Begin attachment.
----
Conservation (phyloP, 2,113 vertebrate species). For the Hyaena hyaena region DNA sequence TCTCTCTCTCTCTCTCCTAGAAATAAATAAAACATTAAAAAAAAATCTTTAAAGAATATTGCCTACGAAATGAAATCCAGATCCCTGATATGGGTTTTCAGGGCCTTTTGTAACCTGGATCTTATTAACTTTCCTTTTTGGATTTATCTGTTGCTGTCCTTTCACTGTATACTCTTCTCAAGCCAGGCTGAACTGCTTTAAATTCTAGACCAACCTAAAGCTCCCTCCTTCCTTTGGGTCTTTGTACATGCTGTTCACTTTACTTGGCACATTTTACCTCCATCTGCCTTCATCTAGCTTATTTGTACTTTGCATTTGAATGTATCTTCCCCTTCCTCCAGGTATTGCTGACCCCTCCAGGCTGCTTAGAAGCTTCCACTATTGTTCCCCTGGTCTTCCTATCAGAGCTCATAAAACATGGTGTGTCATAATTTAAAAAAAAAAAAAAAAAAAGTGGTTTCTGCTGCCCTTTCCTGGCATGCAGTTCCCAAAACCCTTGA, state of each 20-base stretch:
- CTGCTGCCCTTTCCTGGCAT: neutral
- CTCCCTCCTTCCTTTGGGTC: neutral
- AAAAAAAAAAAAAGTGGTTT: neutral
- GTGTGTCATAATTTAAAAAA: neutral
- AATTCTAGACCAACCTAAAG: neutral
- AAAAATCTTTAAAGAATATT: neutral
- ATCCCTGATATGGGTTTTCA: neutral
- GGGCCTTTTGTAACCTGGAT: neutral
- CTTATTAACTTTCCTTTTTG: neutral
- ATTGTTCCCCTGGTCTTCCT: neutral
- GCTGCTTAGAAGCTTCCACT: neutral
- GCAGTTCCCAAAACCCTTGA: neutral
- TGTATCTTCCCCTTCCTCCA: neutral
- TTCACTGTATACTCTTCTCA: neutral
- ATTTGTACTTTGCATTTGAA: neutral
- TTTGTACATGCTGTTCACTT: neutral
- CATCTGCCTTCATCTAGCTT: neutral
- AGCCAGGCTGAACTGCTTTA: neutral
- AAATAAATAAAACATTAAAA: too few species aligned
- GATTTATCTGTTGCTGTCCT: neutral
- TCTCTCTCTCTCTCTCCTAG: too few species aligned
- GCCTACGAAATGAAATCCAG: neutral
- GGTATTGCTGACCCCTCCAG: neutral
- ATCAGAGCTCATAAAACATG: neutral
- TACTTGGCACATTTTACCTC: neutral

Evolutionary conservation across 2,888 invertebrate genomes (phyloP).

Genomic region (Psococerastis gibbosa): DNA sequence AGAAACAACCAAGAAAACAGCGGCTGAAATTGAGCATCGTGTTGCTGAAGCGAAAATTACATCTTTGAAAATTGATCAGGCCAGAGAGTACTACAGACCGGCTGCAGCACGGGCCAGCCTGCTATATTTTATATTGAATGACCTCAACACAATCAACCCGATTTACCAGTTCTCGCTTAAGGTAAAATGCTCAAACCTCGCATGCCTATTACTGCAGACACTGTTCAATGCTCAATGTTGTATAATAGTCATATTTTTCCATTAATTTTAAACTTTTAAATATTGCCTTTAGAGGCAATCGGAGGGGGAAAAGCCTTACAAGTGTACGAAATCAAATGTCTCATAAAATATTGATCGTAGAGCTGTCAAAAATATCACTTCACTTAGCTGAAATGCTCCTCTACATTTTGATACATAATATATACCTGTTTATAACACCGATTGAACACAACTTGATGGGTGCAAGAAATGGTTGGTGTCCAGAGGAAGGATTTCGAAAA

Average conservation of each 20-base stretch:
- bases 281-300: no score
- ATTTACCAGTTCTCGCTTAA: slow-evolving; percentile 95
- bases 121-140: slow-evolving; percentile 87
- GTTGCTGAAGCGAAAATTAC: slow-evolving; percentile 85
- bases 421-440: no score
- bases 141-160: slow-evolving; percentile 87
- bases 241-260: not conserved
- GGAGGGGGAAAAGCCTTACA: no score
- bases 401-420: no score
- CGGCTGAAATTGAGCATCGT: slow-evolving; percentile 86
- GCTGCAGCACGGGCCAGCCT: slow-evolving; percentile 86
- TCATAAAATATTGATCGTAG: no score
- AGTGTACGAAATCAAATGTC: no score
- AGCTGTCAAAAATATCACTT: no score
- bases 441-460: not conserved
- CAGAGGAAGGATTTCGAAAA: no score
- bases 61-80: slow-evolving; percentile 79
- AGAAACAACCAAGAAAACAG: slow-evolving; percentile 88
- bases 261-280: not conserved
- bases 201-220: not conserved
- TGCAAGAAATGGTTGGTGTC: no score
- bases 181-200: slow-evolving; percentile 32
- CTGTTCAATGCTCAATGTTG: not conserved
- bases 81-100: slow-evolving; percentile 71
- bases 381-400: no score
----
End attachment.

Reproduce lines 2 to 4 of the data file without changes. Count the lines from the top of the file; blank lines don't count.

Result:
- CTGCTGCCCTTTCCTGGCAT: neutral
- CTCCCTCCTTCCTTTGGGTC: neutral
- AAAAAAAAAAAAAGTGGTTT: neutral